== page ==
Mr. Broadhust wished to have any farther proceedings in the case postponed till next sitting of the Court, as a proposal had been made to the other side and which was still under consideration, viz., that the insolvent should give security for the payment of the plaintiff's claims by instalments.

His Honor repeated his determination not to become a party to any compromise, stating at the same time that he had no power to force on any inquiry that was likely to lead to such a result as the present; neither had the Court any power to prevent any plaintiff from arranging with a defendant in custody while the case was before the Court on a petition. At the same time the law gave full power to the judge, before whom any case may be pending, whenever there was reasonable ground for suspecting that manifest fraud had been committed, to bring the whole proceedings before the Attorney-General and leave it to him to proceed criminally or not as he might see proper, and however the plaintiff might act he had made up his mind to follow this course with the present case. At the same time on looking over the new insolvent law he did not observe any provision made for such a case; and as the present law would be extinct in a few days it was not likely that any proceedings would be commenced. His Honor then read the 13th clause of the present insolvent law and pointed out that if found guilty of a breach of this clause, he would be punishable as for a misdemeanor, by being sentenced to any period of imprisonment not exceeding three years. He afterwards read the 7th clause, by which the Judge, before whom the case is heard, has power to send the insolvent to the common gaol. As the case stood at present with the insolvent, it had not been fully made out that he had been guilty of a breach of this clause, and it lay entirely with the plaintiff to follow it up and if possible complete by evidence those parts which are still defective. There was a new circumstance added to the case since it was last before him, and that was by the insolvent having filed a new schedule, instead of amending the old one; the law did not allow the schedule when filed to be withdrawn without the consent of both parties, but by filing, both the insolvent rendered himself liable to be examined on each of them. In conclusion he did not mean to assert that the insolvent had committed such acts as would render him liable to be punished under either of the cited clauses, but such circumstances had been partially envolved as made it a part of his duty to lay the case before the Attorney-General, who, for the public weal, as well as in justice to the insolvent, was bound to give the case his most serious consideration as to whether he should place him on his defence or not before a jury.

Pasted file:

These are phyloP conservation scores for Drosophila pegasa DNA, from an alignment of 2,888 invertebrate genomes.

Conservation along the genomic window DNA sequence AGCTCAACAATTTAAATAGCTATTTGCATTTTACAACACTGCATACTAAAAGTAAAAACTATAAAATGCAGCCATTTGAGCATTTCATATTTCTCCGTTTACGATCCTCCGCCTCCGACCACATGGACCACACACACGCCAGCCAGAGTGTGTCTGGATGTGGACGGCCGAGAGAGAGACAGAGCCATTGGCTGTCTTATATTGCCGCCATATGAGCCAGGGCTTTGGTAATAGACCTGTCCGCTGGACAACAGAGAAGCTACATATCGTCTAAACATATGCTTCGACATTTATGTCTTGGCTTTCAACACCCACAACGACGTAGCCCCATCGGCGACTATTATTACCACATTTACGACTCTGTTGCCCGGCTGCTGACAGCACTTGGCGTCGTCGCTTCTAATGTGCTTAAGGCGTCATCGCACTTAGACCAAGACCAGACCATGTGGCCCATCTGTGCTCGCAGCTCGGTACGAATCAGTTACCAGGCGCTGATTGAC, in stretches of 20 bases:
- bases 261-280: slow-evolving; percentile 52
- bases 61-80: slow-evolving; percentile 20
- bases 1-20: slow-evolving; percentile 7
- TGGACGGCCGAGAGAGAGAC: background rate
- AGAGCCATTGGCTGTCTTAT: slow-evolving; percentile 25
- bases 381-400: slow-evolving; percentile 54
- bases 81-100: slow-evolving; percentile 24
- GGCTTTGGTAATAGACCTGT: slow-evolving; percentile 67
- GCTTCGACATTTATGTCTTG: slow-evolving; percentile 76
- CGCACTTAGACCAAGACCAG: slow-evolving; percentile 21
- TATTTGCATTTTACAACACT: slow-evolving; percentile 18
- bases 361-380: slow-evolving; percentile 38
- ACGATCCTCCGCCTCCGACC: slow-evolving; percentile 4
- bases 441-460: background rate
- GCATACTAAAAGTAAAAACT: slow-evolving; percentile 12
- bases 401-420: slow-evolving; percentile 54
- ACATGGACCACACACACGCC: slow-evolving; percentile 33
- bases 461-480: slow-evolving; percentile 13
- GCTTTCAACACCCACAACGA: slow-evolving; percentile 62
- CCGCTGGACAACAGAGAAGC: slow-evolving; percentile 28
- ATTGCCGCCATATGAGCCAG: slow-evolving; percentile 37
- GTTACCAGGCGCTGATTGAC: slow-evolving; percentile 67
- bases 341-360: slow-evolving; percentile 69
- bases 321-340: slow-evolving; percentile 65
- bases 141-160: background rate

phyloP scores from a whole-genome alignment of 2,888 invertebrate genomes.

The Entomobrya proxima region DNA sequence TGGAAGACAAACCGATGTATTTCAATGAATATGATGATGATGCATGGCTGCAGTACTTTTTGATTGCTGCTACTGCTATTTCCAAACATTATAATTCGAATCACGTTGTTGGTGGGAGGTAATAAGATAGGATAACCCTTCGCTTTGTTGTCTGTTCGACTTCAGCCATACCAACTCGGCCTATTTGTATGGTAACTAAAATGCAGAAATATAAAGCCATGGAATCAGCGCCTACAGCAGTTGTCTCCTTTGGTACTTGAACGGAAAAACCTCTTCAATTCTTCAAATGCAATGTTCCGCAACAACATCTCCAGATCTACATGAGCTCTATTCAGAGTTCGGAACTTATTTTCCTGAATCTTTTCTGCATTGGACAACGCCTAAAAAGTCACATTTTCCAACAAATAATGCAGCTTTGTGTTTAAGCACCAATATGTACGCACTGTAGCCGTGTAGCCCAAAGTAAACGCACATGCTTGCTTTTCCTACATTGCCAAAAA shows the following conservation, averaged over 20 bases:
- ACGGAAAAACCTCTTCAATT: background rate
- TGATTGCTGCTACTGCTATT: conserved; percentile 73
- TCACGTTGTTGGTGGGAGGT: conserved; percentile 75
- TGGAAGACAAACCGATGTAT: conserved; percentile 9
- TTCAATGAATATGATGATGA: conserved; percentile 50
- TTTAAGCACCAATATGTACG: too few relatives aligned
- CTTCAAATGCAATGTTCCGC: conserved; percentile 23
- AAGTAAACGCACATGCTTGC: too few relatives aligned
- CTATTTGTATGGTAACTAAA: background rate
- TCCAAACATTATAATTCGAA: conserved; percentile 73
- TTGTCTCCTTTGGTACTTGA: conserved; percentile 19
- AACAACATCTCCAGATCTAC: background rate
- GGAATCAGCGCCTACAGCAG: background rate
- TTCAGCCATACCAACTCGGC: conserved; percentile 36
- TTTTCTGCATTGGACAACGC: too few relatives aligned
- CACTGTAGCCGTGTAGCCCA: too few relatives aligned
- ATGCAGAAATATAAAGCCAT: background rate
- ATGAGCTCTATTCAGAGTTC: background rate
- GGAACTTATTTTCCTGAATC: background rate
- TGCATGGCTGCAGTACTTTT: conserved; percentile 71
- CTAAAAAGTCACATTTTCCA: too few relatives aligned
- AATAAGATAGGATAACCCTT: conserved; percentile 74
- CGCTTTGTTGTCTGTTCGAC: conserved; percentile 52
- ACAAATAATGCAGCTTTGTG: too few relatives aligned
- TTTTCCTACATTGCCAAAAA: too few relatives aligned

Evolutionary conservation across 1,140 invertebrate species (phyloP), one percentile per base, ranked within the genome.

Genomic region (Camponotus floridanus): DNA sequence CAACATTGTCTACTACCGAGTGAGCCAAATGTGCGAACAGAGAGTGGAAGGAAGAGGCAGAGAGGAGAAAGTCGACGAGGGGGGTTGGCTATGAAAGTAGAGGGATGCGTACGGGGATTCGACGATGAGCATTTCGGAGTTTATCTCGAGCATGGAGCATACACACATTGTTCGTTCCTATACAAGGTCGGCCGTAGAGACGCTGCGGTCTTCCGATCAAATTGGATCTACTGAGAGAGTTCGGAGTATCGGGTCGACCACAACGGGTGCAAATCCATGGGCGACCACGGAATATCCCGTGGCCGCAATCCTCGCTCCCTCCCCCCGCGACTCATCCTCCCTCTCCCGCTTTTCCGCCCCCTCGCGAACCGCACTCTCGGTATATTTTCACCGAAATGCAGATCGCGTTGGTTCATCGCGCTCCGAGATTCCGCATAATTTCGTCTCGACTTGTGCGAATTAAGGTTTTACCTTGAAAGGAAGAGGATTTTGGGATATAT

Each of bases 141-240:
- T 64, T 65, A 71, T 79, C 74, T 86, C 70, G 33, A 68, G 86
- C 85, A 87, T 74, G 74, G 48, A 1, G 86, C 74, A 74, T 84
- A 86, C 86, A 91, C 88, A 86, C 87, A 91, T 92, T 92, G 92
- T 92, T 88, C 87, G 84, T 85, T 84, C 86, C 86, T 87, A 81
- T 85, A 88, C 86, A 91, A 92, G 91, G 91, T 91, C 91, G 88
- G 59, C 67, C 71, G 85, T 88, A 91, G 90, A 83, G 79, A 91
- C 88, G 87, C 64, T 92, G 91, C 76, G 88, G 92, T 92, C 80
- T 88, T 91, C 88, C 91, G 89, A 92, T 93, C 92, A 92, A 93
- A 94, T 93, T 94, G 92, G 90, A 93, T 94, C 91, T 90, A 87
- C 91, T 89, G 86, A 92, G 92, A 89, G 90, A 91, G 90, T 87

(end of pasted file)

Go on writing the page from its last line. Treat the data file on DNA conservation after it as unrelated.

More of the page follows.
Mr. Broadhurst considered that what had fallen from his Honor strengthened his application for the further hearing of the case being postponed, as even if carried out to its utmost extent before his Honor it was still but a preliminary step, and therefore, the sooner the case was put in a train for being finally disposed of the better, by this mode it would also be unnecessary for him to trouble the court with witnesses to explain those circumstances which at present aroused suspicion, although, according to his instructions, they might be shown to be harmless, and that they did not amount to the offences contemplated by the act.

After a brief consultation between the professional gentlemen on both sides, it was arranged that the offer to pay by instalments with security should be acceded to by the plaintiff.

Mr. Gowland applied to have the insolvent remanded till a future day in order that these proposals should be followed up.

The Court was of opinion that by remanding the insolvent for such a purpose it was making itself a party to the contemplated compromise, but as neither side was going on, the only mode in which it could act was to revert to the original application, and either comply with or dismiss the petition, and as no good grounds had been adduced in support of it, the petition must be dismissed, which was done accordingly, and the insolvent returned in custody on the original writ.

Note

[1] See Robinson v. McLaughlin, 1841.

Published by the Division of Law, Macquarie University